"SSH monkey-in-the-middle." Intercepts and hijacks SSH1 sessions, in combination with dnsspoof. The author says "Only SSH protocol version 1 is (or ever will be) supported - this program is far too evil already."
  • webmitm
    Proxies and captures HTTP /HTTPS traffic redirected by dnsspoof, capturing most "secure" SSL-encrypted webmail logins and form submissions
  • tcpkill
    Kill in-progress TCP (define) connections. This one is loads of fun!
  • tcpnice
    Slows down TCP connections. It is nice only in comparison to tcpkill

Getting Past Those Pesky Switches
As you can see, it's trivially easy with arpspoof. All you do is fool a host or hosts into thinking that your machine is the gateway by sending it a forged ARP packet. Then you can capture and examine the re-directed traffic at your leisure. Meanwhile, your PC is forwarding the traffic on to its destination as though nothing untoward had happened.

So it goes like this:

# echo 1 > /proc/sys/net/ipv4/ip _forward
# arpspoof > dumpfile.txt

And there you are, spying on all traffic on your subnet, and storing it in a file for later analysis. Make sure that forwarding is enabled, or network traffic will stop at your box! To make forwarding permanent, surviving reboots, make this entry in /etc/sysctl.conf:

net.ipv4.ip_forward = 1

You can specify a single host:

# arpspoof -t > dumpfile.txt

And that's pretty much all there is to it. Then turn loose your arsenal of analysis and filter tools on the captured packets, and soon you will know far too much about what your users are doing. If you want to see the packets in realtime as well as stuff them in a file, use the tee command:

# arpspoof | tee dumpfile.txt

Interesting Problems Resolved by Killing
libnids, dsniff's underlying TCP/IP reassembling library, needs to see the start of a connection in order to follow it. This means that at first your packet sniffer, whether it's tcpdump, Ethereal, or something else, won't show all network activity. If you want to be evil and impatient, use tcpkill to reset connections, then when the user re-connects you'll see the whole thing. Use ordinary tcpdump filters to select the connections you want to kill. This one wipes out an entire subnet:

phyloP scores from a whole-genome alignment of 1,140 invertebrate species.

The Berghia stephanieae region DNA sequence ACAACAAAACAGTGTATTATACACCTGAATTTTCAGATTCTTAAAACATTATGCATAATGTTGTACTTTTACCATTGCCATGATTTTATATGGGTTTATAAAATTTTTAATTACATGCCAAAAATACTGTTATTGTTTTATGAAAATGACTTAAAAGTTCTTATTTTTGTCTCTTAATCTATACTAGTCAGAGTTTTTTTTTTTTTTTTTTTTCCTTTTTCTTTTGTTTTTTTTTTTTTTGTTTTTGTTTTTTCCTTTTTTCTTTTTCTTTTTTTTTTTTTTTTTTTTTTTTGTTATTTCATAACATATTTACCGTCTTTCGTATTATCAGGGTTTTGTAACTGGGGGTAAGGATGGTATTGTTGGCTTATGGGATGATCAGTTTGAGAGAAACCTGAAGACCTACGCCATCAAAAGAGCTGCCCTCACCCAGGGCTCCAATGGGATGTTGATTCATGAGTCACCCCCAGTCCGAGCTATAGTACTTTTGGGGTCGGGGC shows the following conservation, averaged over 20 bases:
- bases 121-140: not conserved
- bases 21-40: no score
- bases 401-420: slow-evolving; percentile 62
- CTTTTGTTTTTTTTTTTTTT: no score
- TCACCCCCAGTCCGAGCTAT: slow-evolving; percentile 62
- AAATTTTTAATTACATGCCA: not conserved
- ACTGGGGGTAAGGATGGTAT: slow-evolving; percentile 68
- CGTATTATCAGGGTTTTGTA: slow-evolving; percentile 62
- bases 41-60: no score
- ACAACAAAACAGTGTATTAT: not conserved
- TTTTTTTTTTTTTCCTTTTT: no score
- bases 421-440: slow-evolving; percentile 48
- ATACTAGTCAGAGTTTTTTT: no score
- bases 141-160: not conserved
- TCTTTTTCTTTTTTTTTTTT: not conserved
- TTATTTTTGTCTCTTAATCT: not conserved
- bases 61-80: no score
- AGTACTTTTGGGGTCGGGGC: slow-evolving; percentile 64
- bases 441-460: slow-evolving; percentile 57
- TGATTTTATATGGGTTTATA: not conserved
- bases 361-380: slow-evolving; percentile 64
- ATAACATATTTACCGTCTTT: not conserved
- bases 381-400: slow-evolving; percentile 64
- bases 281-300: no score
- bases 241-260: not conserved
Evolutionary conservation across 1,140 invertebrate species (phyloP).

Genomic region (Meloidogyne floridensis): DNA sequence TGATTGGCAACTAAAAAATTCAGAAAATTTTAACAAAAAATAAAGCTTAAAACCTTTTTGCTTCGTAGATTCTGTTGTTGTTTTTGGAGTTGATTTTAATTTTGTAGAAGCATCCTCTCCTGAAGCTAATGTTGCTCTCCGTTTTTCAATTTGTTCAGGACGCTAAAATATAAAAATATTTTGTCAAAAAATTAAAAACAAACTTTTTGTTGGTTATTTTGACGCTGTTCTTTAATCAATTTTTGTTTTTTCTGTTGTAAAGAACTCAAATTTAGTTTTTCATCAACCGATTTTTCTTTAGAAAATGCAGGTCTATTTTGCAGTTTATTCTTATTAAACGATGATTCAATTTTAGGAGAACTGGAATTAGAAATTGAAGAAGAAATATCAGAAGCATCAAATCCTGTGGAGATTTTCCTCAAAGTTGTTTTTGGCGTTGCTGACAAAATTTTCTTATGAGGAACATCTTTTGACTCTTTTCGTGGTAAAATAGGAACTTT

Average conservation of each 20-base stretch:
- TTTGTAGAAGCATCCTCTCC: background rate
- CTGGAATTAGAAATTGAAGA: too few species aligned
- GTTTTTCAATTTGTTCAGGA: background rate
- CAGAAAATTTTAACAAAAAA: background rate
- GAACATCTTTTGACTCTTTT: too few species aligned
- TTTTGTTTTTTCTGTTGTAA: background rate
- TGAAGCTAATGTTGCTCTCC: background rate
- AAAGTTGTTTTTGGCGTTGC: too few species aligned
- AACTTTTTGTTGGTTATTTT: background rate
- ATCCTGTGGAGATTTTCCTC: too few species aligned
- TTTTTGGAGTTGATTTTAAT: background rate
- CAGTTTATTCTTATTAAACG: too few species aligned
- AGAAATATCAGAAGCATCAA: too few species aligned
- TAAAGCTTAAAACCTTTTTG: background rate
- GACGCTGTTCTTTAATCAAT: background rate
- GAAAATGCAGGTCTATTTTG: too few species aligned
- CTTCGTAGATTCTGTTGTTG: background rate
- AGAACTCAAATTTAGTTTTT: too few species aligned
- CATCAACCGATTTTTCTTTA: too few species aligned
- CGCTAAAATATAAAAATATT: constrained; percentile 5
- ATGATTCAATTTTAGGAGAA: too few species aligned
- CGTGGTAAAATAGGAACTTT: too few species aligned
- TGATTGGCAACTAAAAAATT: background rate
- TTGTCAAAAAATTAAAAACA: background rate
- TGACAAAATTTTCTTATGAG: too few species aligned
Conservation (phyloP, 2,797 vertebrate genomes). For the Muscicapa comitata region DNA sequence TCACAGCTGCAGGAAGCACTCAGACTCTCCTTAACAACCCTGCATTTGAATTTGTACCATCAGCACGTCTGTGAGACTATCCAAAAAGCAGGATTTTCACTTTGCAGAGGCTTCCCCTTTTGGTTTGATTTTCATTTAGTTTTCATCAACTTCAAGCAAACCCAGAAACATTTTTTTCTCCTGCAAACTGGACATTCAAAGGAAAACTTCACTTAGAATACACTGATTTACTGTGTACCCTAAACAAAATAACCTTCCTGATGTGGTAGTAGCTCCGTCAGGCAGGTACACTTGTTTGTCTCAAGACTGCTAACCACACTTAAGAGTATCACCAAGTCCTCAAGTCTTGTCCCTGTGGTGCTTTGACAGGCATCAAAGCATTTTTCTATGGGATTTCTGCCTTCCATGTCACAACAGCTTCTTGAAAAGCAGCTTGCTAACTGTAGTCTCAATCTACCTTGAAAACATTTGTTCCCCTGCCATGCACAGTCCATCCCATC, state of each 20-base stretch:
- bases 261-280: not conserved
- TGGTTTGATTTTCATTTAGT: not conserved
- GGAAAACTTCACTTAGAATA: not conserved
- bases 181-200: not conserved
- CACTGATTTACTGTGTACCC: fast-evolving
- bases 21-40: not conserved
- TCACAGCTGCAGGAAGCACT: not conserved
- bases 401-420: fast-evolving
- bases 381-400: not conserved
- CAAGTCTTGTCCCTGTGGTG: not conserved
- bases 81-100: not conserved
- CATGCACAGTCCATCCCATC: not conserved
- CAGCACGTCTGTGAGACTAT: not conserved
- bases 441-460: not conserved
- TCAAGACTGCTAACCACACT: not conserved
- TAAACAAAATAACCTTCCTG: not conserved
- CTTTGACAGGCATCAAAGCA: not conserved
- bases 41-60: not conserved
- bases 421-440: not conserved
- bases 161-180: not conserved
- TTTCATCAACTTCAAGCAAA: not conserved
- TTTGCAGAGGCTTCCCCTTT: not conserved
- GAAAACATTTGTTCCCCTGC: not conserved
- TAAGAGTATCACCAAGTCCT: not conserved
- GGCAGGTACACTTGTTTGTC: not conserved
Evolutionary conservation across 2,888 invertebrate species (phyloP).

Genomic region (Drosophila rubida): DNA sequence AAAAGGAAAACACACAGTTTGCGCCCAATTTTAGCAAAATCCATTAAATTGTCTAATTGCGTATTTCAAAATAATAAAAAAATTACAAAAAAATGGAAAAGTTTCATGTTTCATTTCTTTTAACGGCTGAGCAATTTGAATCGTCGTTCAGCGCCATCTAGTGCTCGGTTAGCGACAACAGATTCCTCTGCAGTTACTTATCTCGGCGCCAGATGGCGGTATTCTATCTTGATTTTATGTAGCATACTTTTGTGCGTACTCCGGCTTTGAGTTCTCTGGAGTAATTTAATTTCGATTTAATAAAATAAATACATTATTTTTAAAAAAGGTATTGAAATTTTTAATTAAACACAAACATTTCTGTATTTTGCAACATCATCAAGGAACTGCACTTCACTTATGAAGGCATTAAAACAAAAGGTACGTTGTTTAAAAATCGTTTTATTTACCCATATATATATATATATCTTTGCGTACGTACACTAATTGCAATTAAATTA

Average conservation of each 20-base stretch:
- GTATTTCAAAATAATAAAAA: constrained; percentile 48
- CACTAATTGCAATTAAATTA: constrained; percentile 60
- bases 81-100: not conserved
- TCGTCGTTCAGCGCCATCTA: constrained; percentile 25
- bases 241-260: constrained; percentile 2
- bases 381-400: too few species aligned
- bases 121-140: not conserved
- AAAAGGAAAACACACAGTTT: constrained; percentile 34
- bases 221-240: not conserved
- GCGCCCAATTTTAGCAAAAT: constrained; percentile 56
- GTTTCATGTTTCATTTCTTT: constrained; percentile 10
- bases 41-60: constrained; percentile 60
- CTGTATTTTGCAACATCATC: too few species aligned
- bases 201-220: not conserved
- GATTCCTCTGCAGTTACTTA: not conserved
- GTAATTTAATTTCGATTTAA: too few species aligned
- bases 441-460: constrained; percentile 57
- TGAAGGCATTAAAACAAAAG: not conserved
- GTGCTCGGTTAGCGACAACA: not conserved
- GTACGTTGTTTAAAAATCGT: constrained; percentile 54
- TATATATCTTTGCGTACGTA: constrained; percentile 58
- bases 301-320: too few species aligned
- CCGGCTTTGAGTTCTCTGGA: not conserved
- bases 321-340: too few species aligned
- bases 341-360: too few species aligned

# tcpkill -9 net 192.168.1

Or, kill individual hosts:

# tcpkill -9 net

tcpkill offers a range of brute force used to kill connections, from 1-9, with 9 being the most forceful. The default is 3. You may need the higher numbers on fast connections.

When connections are re-established and you can see the new traffic flowing, you can select specific URLs to kill:

# tcpkill -9 host www.nekkedstuff.com and host www.shoptilyoudrop.com

You can name ports:

# tcpkill -9 port 8888 and port 6699

You may use tcpnice in the same way. tcpnice slows connections, using the values 1-20, with 20 being the slowest. This is a handy little tool for messing with slacking Web surfers and downloaders.

The other dsniff tools are equally easy to use, and equally powerful. Use them to get an idea of how leaky your LAN really is.

dsniff home page at Monkey.org